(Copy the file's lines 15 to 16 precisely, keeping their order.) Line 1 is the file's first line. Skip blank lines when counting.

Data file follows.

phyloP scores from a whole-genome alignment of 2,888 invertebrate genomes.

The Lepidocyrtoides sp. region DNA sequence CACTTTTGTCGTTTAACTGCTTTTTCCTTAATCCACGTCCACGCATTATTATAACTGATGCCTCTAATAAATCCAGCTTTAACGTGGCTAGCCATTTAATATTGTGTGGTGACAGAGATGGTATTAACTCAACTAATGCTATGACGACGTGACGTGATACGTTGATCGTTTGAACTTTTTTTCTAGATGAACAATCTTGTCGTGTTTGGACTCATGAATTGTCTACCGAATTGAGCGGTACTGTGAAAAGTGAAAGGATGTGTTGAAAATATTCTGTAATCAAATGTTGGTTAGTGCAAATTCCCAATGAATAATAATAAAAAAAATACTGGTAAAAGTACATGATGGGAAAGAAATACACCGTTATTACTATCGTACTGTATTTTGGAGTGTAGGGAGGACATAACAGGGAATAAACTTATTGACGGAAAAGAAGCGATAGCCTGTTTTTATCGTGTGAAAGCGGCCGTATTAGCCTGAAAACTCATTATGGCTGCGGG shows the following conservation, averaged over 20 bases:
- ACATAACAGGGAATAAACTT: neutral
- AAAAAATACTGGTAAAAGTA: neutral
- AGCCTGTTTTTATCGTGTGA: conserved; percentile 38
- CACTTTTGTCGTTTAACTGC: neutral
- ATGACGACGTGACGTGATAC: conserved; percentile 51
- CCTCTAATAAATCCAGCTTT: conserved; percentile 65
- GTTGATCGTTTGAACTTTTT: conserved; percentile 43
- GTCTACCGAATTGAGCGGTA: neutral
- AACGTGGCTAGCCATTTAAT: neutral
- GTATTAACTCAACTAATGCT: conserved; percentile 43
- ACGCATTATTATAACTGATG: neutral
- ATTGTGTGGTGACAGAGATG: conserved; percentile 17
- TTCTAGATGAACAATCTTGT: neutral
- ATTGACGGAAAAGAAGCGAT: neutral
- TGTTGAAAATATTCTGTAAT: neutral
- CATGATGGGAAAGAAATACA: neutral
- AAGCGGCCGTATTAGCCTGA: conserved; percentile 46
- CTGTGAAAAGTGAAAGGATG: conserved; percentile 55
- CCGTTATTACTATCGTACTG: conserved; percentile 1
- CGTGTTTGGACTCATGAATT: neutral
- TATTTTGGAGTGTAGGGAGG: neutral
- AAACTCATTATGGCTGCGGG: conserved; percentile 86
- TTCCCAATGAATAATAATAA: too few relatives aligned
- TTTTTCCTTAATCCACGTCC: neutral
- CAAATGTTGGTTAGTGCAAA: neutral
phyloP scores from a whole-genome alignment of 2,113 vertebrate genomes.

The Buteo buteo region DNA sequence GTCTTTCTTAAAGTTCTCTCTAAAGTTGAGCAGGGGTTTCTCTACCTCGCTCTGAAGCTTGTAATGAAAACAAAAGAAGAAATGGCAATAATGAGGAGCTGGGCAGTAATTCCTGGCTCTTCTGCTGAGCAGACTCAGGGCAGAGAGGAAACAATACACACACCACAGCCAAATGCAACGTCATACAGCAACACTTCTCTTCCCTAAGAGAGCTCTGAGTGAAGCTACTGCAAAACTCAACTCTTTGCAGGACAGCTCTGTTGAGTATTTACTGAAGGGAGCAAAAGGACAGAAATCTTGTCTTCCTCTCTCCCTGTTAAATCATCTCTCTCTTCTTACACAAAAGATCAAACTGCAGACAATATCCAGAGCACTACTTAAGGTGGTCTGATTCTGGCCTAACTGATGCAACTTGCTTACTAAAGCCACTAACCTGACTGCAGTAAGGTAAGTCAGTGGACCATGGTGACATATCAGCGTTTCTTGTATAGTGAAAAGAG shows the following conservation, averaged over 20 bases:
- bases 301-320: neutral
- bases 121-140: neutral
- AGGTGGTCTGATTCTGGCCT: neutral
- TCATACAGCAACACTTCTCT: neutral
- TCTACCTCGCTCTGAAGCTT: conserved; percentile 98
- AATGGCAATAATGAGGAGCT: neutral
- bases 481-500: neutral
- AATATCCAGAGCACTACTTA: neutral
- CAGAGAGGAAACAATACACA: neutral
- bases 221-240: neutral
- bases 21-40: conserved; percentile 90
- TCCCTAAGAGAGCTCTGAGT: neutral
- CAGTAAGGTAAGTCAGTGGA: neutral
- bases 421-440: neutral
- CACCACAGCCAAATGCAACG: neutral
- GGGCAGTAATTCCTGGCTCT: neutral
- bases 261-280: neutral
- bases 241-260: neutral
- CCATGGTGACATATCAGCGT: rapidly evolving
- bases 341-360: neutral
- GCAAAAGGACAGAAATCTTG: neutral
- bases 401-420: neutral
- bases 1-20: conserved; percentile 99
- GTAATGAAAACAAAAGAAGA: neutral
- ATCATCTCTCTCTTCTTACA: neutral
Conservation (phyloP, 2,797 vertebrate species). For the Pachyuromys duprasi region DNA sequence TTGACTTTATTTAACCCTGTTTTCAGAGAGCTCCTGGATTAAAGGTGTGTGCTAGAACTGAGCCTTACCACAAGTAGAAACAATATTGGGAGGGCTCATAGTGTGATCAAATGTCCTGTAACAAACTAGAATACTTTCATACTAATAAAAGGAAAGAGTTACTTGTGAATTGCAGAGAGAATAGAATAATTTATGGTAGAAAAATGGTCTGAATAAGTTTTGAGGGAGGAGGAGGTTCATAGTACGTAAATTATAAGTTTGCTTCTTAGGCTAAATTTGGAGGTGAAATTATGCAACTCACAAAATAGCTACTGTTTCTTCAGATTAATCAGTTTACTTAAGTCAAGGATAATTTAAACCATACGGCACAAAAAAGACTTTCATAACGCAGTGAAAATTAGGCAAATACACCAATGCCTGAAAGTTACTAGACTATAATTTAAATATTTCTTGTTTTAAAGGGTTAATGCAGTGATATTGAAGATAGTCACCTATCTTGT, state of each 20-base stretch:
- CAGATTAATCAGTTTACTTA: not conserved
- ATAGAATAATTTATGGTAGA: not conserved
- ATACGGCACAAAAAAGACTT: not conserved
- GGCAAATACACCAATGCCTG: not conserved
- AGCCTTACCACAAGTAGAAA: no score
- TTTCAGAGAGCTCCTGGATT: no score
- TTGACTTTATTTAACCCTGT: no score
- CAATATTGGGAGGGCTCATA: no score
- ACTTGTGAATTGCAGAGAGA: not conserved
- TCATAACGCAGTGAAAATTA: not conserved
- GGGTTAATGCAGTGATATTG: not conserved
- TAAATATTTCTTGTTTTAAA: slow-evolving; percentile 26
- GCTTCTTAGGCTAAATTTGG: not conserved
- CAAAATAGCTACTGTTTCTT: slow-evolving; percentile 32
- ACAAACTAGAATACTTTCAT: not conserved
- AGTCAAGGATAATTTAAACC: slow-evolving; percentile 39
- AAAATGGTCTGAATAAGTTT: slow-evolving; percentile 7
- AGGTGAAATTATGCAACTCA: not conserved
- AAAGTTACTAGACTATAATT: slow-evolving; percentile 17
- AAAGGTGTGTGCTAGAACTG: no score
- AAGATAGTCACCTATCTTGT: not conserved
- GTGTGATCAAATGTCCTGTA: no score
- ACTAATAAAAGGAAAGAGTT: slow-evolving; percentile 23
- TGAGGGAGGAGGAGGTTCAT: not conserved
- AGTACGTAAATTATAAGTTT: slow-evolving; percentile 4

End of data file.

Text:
- TTCTAGATGAACAATCTTGT: neutral
- ATTGACGGAAAAGAAGCGAT: neutral